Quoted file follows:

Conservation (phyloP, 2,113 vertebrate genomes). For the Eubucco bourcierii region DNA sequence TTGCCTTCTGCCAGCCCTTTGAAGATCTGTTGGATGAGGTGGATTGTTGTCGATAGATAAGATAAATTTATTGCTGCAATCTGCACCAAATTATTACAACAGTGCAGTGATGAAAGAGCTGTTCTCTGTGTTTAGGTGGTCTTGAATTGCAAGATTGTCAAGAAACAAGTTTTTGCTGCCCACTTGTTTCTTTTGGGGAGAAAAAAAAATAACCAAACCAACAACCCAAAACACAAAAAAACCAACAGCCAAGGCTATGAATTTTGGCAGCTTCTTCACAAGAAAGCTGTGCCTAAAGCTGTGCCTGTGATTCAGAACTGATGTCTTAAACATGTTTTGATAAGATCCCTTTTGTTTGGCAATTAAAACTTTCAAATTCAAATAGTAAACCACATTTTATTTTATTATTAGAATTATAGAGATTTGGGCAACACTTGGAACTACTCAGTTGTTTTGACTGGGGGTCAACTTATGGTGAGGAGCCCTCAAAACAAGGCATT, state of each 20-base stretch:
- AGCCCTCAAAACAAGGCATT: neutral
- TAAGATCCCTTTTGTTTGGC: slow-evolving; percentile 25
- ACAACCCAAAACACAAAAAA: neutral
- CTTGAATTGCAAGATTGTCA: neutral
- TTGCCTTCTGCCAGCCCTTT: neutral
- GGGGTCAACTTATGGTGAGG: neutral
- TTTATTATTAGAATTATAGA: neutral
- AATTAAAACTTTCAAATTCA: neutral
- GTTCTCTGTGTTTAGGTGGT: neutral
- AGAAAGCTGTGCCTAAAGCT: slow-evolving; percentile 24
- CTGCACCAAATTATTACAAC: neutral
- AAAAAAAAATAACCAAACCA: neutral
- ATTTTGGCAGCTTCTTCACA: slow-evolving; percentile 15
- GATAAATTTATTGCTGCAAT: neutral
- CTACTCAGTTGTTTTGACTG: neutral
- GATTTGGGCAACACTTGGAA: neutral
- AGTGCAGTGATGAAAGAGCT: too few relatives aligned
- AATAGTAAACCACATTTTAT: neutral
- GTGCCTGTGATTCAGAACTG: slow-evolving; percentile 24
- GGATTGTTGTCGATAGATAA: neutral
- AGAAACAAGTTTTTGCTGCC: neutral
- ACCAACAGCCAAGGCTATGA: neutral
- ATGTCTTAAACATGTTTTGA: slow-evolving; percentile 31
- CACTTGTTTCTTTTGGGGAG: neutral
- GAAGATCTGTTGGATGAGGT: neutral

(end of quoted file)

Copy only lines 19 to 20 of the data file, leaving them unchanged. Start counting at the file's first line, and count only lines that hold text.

- AATAGTAAACCACATTTTAT: neutral
- GTGCCTGTGATTCAGAACTG: slow-evolving; percentile 24